I was educated in a prestigious English speaking school in the Caribbean where I was taught the "Queens's English"...lol... and I have have always known "cadre" to be pronounced 'KAY-DUH'. It is only within fairly recent times that I have been hearing the pronunciation 'CAD-DREY' as in PADRE among our local media personnel who choose the American version. But we all know that the Americans have bastardized the English language to make it simpler; they spell words to match their pronunciation, as 'nite' instead of 'night', and conversely, they pronounce words to match their spelling, as 'lewtenant instead of 'leftenant' for the word 'lieutenant'.
    Welcome to the forum jed-1.

    If you stay awhile, you will be enlightened somewhat as you find that there are many cases where the American form is what used to be used in England (and links therein) and it was the British English pronunciation or spelling that was changed (bastardized if you must) and the American is "unbastardized"!
     

    pob14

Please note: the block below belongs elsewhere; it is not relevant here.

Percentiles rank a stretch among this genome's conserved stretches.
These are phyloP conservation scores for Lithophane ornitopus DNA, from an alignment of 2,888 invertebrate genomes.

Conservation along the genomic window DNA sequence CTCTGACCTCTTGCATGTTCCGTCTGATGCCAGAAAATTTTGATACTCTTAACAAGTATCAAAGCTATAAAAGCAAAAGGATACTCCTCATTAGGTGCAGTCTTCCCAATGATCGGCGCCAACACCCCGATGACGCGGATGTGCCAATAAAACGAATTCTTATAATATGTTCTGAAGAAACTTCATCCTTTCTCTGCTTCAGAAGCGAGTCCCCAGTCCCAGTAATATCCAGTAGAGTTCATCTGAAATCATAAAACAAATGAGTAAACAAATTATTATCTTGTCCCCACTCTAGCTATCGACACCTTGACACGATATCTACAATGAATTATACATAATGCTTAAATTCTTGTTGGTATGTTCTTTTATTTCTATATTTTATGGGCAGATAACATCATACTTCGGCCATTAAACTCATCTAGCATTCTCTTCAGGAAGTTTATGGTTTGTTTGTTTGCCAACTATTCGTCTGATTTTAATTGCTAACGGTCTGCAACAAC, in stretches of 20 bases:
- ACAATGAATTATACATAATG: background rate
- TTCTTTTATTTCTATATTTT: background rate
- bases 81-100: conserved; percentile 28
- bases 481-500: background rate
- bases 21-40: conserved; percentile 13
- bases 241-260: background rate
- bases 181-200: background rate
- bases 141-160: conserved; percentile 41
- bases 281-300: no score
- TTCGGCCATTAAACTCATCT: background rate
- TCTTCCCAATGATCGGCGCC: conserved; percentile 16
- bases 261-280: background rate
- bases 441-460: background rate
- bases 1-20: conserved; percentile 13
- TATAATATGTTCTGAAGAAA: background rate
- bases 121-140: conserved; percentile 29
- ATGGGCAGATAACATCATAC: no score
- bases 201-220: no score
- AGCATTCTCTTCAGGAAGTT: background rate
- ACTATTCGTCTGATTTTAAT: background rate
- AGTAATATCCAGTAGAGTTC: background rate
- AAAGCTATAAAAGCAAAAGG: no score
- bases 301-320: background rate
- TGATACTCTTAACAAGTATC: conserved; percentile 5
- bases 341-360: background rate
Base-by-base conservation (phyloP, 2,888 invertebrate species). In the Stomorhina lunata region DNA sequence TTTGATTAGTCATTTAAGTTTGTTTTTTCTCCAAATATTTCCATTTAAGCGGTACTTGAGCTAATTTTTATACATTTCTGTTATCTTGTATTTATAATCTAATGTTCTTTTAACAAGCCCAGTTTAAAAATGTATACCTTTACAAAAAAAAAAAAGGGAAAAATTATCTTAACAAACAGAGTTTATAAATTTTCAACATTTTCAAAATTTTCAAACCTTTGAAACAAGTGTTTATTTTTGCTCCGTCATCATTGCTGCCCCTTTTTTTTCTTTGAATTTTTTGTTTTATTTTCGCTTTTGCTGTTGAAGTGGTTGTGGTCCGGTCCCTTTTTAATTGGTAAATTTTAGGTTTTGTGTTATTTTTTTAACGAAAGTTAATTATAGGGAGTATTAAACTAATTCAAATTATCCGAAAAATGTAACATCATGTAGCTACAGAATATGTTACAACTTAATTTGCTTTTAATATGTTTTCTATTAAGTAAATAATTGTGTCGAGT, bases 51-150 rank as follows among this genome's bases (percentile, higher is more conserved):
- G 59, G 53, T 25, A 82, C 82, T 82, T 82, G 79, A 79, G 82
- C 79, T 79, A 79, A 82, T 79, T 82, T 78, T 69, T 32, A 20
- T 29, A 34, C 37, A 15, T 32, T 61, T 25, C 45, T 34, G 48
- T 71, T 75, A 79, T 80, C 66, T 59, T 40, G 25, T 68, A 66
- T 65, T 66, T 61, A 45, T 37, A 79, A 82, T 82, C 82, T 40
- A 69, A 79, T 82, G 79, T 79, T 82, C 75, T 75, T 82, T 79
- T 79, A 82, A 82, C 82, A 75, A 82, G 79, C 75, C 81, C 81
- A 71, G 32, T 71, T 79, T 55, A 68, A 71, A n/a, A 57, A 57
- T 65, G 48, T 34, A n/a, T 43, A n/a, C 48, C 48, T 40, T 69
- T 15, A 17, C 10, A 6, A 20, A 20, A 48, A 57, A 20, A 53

Senior Member
    American English
    Possibly affected by the military usage mentioned by MuttQuad above, I have never heard anything but CAD-ray. Or perhaps I have, but I didn't know what the person was saying!
     

    Einstein

    Senior Member
    UK, English
    I entirely subscribe to what JulianStuart says. Actually I thought "cadre" was Spanish but from a quick WR search it turns out to be French, so it wouldn't have the same pronunciation as "padre", which is Spanish/Italian. Of course it's not a crime to anglicise the pronunciation of words we adopt from other languages, but it's even less of a crime to attempt to recover the original pronunciation (albeit imperfectly). It takes a real stretch of the imagination to call such attempts "bastardization of the English language".

    As for Jed-1's two examples:

    Nite: Thi is certainly not official American spelling (if it is, there are some serious omissions in the WordReference dictionary!). It's just one of those mis-spellings for commercial reasons that occur on both sides of the Atlantic. But would it really be a crime to alter it? I've certainly adopted "jail" in the place of the ridiculous British spelling "gaol".
    Lieutenant: The insertion of the "f" in this word (again borrowed from French, where it contains not the slightest hint of an "f") is one of the weirdest pronunciations I've come across. I don't know whether it arose before or after American independence but I certainly wouldn't criticise the more logical pronunciation.

    PS From a quick search I see that this "f" might actually come from old French. Still, I stand by what I said.